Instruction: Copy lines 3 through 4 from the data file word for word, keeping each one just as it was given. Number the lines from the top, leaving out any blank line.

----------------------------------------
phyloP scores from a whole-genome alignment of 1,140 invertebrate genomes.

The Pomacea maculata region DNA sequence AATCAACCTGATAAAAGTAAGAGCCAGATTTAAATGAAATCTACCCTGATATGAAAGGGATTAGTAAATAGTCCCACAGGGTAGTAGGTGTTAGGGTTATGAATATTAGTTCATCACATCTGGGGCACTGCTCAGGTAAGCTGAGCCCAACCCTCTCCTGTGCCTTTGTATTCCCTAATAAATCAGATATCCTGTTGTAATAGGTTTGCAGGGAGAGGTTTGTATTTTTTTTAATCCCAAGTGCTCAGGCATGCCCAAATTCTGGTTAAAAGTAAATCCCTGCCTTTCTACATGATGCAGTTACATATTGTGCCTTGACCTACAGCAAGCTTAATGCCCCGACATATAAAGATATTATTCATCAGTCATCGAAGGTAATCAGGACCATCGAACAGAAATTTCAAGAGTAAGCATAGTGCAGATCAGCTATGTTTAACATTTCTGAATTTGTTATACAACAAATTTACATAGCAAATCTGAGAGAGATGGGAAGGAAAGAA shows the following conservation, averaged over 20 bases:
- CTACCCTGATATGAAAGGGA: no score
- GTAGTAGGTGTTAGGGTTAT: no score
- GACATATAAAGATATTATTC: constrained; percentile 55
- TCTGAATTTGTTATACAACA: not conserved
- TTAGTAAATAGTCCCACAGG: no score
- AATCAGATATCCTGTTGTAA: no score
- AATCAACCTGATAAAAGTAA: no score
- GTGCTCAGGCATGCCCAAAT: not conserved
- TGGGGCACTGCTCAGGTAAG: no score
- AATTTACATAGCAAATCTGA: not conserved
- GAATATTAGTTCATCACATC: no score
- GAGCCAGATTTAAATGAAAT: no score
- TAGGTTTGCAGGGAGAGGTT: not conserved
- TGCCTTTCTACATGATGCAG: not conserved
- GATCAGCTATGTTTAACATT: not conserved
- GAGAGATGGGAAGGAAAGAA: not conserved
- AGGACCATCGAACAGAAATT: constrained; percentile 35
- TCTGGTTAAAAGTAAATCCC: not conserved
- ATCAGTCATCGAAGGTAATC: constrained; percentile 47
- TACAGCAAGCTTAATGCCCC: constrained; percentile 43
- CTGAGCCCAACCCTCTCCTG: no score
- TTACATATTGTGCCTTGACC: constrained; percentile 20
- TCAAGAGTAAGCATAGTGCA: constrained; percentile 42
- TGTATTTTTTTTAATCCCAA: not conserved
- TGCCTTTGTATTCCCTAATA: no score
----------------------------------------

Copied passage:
- CTACCCTGATATGAAAGGGA: no score
- GTAGTAGGTGTTAGGGTTAT: no score